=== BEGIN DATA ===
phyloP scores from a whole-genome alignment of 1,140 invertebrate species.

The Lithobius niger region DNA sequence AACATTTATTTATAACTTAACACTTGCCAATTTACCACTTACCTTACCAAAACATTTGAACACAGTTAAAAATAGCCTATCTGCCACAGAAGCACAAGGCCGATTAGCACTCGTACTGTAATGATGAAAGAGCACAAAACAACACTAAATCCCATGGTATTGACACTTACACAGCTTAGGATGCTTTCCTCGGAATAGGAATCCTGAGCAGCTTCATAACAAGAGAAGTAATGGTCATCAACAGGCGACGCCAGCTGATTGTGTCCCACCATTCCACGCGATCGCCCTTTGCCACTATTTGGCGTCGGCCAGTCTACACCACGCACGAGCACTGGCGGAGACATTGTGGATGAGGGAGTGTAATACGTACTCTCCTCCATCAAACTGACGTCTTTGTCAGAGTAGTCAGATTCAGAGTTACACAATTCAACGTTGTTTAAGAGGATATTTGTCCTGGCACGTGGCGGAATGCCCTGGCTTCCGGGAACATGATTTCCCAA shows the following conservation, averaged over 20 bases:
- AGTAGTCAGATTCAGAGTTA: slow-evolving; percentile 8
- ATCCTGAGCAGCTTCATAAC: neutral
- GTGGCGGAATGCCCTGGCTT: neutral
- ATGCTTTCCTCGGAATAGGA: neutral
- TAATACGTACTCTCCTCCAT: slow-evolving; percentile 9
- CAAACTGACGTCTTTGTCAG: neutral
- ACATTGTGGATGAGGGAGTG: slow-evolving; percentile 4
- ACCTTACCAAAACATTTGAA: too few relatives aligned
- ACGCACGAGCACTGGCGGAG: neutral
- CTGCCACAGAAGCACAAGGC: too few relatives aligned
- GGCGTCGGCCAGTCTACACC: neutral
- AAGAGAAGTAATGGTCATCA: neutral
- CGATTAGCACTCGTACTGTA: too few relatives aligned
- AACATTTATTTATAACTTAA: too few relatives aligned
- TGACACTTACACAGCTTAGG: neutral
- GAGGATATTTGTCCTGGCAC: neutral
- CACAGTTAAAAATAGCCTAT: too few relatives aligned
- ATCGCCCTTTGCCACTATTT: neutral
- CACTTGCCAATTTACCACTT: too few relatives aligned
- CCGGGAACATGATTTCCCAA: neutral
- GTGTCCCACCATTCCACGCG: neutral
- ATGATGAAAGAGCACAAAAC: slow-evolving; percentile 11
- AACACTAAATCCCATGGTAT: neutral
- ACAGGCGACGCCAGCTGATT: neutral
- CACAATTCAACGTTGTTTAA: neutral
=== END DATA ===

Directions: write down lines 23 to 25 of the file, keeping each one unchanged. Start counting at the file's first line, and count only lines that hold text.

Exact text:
- GTGTCCCACCATTCCACGCG: neutral
- ATGATGAAAGAGCACAAAAC: slow-evolving; percentile 11
- AACACTAAATCCCATGGTAT: neutral